Some businesses and other employers should increase their wages. And many do it all the time, because it dawns on them how they can make their business operate better. For example, maybe it dawns on an employer that she or he hires 3 low-skilled dolts and pays them shit wages to do a crappy, inefficient job with something that one high-paid, high-skilled person with the appropriate technological tools can do single-handedly, and so they make that change. This happens all the time, and it doesn't make news.

    Over time, larger amounts of low-paid, low-skilled jobs are replaced with fewer higher-paying, high-skilled, high-tech jobs that take advantage of the newest and best tools and methods. These changes are in pursuit of efficiency, not hiking wages for the sake of hiking wages out of a kind heart. But instead of companies being praised for shedding large amounts of low-wage labor in favor of smaller amounts of higher-wage labor, they're usually chastised all the same because this efficiency-seeking results in layoffs, despite this being very much in the same spirit as what Ford was doing in the 1910s.
    Last edited by Neomalthusian; 13th May 2018 at 09:51 AM.

  3. #553
    Radical Centrist BigLeRoy's Avatar
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    Quote Originally Posted by Neomalthusian View Post
    That's subjective. Anyone who pays anyone else more than the statutory minimum wage could be said to be paying more than they need to. What a business "needs" to do is subjective based on what outcome they're pursuing and how to get there.

    What Ford decided to pay his workers at that particular point in time in the auto manufacturing industry was concurrent with a couple of other pretty highly unusual things. The industry turnover rate was higher than 350%, which was just stupid, AND, again, the assembly innovations were reducing the labor hours per vehicle needed by seven-eighths. Oh, and their particular business was going to change the course of human history, that's also fairly uncommon from a business standpoint.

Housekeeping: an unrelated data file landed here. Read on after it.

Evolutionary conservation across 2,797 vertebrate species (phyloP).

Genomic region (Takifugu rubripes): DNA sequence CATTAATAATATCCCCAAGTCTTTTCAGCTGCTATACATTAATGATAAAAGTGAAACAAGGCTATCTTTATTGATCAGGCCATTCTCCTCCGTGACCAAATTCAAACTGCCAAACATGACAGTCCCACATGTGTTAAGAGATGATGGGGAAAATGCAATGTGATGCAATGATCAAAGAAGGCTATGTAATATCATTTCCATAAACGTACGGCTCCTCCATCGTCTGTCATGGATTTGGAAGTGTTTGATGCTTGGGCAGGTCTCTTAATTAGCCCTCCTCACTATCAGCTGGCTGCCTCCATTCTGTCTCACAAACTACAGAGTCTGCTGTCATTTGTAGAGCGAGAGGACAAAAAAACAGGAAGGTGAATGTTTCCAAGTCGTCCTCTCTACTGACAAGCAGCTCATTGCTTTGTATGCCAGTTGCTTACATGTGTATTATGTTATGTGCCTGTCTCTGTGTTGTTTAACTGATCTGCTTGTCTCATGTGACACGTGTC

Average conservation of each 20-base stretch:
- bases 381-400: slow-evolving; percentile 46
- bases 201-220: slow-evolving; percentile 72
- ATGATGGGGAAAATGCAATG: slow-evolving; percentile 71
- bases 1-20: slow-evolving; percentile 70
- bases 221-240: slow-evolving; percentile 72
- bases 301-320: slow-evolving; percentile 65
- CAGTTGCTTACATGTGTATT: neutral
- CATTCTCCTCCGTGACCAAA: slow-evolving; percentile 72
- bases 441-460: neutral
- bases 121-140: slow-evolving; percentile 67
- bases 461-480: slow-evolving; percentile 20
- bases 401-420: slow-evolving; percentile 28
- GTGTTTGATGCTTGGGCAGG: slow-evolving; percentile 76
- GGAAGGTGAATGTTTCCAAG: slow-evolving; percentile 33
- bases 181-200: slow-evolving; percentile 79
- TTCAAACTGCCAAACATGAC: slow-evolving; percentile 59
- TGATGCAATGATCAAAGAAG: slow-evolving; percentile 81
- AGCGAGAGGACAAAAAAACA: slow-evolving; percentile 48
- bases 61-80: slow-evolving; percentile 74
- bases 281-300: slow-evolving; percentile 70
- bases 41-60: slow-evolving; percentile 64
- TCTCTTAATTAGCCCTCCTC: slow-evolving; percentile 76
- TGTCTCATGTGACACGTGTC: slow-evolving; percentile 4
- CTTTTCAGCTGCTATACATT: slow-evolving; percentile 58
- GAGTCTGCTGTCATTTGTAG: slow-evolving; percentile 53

If I'm running a business and (1) my business could potentially explode if I can bring prices down, and (2) will change the course of human history if I can mass-produce it, and (3) I figure out a way to cut my labor hours involved in producing whatever I produce by seven-eighths, and (4) I figure all this out pretty much before any of my competitors, and (5) I have a mind-bendingly high turnover rate that is zapping my business of productivity, then you bet your ass I'm going to hike the pay I offer to workers. I'll hike it as much as possible, because all indicators point to my business exploding, the labor hour intensiveness of producing what I produce is plummeting, and I'm the first one that really figured it out. This will eliminate my turnover problem and my competitors will get leftovers for workers, whereas I'll get the cream of the crop. And I'll become a billionaire in the process. As Ford did.